1946-58

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Reproduced with permission from The Beacon Supplement July 27, 1977

Contributed by Carol  (Mercer) Walsh

Growing up at wartime Gander - Recalled by Eileen (Chafe) Elms

Being a child in Gander during the early forties was a completely different experience from being an adult.  Things which scared the living daylights out of the adults were things that the kids looked upon as thrilling and exciting moments.

When Eileen first came to Gander there were very few people here and hardly any children at all.  There were no servicemen here, the war had started and rumors were going around that servicemen would soon arrive but would they?  Then all of a sudden everything began to happen very rapidly!  Construction on the airport accelerated considerably, servicemen came, many forces moved in, but still not many children were around.

There was no school at Gander when Eileen came, but, of course, she didn’t grumble about that.  Then a teacher, Mr. Chaulk from Corner Brook came to Cobbs Camp, approximately six miles outside of Gander and every morning for two months he would come to Gander on a speeder and teach the children in a small tarpaper shack which was built for that purpose by the railway station.  Then at the end of the two months he would move on to some other isolated community where there was no school.  The following year a small one-room school was built at the end of Chestnut.  Mr. Gordon Cluett was the first teacher there and although they did not think they like school they like the world of Mr. Cluett and later that year when measles broke out in Gander and the school had to be closed, the children who did not have the measles cried because they missed school and Mr. Cluett.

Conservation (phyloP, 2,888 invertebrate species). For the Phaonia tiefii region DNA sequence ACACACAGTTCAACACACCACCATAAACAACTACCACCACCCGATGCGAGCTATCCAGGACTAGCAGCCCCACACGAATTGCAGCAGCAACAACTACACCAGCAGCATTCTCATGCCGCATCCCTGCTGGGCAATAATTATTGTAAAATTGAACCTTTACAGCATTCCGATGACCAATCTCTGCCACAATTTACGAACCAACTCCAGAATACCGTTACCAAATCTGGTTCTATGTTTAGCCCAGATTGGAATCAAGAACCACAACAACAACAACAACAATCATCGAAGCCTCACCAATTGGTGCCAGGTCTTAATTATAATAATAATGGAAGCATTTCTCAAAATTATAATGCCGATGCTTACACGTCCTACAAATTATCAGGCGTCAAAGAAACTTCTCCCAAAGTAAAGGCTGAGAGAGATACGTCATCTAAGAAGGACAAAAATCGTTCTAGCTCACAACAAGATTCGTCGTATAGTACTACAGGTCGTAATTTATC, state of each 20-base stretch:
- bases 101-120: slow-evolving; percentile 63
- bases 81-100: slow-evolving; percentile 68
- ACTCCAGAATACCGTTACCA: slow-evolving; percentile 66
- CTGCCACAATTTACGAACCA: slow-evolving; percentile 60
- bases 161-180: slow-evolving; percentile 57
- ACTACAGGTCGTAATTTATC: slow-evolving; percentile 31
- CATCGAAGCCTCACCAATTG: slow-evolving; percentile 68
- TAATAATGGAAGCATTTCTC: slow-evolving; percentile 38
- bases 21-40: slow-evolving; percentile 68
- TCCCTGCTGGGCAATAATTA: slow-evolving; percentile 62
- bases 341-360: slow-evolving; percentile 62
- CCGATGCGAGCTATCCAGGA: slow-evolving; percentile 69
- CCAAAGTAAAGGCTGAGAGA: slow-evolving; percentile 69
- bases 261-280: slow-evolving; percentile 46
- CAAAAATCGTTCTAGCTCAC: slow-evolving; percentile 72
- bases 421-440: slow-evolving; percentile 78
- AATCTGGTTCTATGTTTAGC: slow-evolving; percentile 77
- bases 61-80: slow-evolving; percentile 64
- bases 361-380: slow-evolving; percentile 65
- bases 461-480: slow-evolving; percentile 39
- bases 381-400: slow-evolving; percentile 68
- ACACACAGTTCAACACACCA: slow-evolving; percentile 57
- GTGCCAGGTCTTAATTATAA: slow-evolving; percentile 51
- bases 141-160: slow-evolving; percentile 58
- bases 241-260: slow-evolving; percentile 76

Bill and Joan, the older two children in the Chafe family went away to attend school that year.  Bill went to Harbour Grace with his father’s relatives and Joan went to Nova Scotia with her mother’s sister.  Eileen stayed on Gander because she was four years younger and by the time she was in high school and needed a better educational system, they had one.

The children enjoyed the war years.  Since there weren’t many of them they got all the attention and were all treated excellent by all the forces.  During Christmas, the forces gave all kinds of parties for them with Santa Claus and a gift for each child.  One year Eileen remembers quite clearly, the RCAF Sergeants’ Mess brought a trainload of kids from Gambo for a Christmas party.  The usual gift for everyone and all the goodies were the same.  The RAF would also entertain them on Guy Fawkes (Bonfire) night with a fire and a big fee after and the USAF made the fourth of July a very pleasant time for the children.

The children got into all the movies free, there were four movies a day and the kids could go free as often as their parents would permit.  They had the use of the RCAF swimming pool and bowling alley and they could also hire skis.  Maybe they were treated so good because there weren’t enough of them to get in anyone’s way.

A piled up dish of homemade ice cream could be bought at the canteen for five cents.  There were a few chores which the kids had to attend to but most of their life was fund and games.  When the weather was warm they would go and swim in Gander Lake and the RCAF bus was always there at the end of the day to bring them back to Chestnut.  They didn’t mind the cold water!  Since there were no roads, there were no cars but the kids had no trouble getting a ride on a bus.